Did a United Flight Attendant Accidentally Post Cockpit Access Codes Online?

We’re a little confused how you could “accidentally” post a very specific series of numbers on a website.

byMax Goldberg|
Did a United Flight Attendant Accidentally Post Cockpit Access Codes Online?


Airline security has been heavily bolstered since 9/11—and obviously, for good reason. One of the most important parts of the airline system that requires security is the cockpit—again, rather obviously, for good reasons. But the controls of some United Airlines planes were apparently placed briefly in jeopardy recently, after one of United Airline's flight attendants may have accidentally posted the cockpit access codes on a public website. (We at The Drive have no idea how you accidentally do something like that, but hey.)

United admitted the codes may have been made public on Monday. "We are working to resolve this issue as soon as possible," spokesperson Maddie King said, according to Reuters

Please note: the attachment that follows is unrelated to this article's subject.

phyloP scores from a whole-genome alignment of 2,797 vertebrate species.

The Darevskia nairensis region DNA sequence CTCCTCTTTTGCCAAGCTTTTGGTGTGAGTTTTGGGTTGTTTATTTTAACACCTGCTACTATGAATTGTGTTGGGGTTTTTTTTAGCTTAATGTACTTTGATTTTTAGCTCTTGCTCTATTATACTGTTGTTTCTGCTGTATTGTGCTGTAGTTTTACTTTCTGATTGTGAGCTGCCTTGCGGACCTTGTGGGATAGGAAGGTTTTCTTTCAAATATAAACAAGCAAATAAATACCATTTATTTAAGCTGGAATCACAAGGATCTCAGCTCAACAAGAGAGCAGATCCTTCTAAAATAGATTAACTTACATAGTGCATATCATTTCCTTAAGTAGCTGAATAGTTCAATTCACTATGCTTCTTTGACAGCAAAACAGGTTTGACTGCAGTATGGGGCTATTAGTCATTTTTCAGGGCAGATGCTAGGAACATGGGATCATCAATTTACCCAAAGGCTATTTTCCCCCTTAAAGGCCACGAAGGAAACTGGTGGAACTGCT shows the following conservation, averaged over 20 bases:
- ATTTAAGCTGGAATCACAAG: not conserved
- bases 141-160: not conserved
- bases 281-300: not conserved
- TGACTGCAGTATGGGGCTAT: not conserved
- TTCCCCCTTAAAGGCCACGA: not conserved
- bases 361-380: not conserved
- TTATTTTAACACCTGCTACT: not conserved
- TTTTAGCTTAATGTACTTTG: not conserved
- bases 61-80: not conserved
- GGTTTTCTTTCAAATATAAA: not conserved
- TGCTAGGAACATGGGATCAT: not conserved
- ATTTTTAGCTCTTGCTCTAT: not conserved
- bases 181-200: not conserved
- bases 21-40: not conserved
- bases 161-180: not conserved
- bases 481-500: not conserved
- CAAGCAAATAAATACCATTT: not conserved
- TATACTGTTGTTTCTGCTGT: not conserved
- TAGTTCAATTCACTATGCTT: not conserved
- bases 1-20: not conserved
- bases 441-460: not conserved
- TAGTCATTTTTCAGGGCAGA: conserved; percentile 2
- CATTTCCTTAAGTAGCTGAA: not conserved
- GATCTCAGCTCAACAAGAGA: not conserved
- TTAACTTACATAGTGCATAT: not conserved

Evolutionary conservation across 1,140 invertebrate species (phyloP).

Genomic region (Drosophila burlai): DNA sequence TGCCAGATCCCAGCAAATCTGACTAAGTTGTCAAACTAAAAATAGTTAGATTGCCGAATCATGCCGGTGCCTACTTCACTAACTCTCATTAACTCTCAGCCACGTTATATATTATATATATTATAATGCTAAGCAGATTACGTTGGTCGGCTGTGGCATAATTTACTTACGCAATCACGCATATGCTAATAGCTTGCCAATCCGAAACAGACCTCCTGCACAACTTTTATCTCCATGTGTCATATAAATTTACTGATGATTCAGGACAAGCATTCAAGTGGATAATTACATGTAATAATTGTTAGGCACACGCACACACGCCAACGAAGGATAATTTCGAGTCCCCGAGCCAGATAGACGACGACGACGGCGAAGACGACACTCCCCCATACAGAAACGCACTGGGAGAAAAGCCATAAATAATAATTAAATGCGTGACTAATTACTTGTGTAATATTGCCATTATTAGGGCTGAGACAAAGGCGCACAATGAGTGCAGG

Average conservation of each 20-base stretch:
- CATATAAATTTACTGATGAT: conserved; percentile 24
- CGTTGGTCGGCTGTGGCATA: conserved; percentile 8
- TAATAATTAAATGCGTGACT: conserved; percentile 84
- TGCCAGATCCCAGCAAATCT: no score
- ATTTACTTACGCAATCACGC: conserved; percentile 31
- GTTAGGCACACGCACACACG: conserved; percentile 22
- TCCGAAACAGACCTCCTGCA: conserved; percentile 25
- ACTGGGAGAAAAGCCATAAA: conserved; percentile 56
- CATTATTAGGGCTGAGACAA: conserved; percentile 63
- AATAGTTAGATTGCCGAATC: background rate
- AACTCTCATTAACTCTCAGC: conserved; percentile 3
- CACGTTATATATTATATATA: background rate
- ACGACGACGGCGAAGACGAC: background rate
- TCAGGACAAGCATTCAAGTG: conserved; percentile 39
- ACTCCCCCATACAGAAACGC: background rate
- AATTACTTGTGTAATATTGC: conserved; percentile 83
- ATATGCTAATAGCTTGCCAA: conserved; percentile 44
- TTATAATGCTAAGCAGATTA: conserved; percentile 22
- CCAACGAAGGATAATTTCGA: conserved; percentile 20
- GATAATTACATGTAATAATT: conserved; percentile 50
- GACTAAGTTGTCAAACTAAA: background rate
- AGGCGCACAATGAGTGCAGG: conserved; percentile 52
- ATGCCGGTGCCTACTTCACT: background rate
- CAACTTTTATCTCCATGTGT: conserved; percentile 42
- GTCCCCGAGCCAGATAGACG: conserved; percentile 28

Even though the access codes isn't the only line of defense for the cockpit and the overall security of the plane, it is still very concerning to know people who have those codes would be so sloppy with them.

United Airlines has not stated what will happen to the flight attendant regarding disciplinary action, but we can only assume the attendant isn't in the airline's good graces at the moment. According to United Airlines, the cockpit door isn't its only line of defense for the cockpit—but it is certainly a primary one. 

The Air Lines Pilot Association stated that this leak is a wakeup call for increased protection of the cockpit, and the organization hopes it will make airlines reconsider forms of secondary cockpit barrier. According to the union, secondary cockpit barriers would only cost $5,000 per plane, including installation...and after this last security leak, it may be well worth the charge.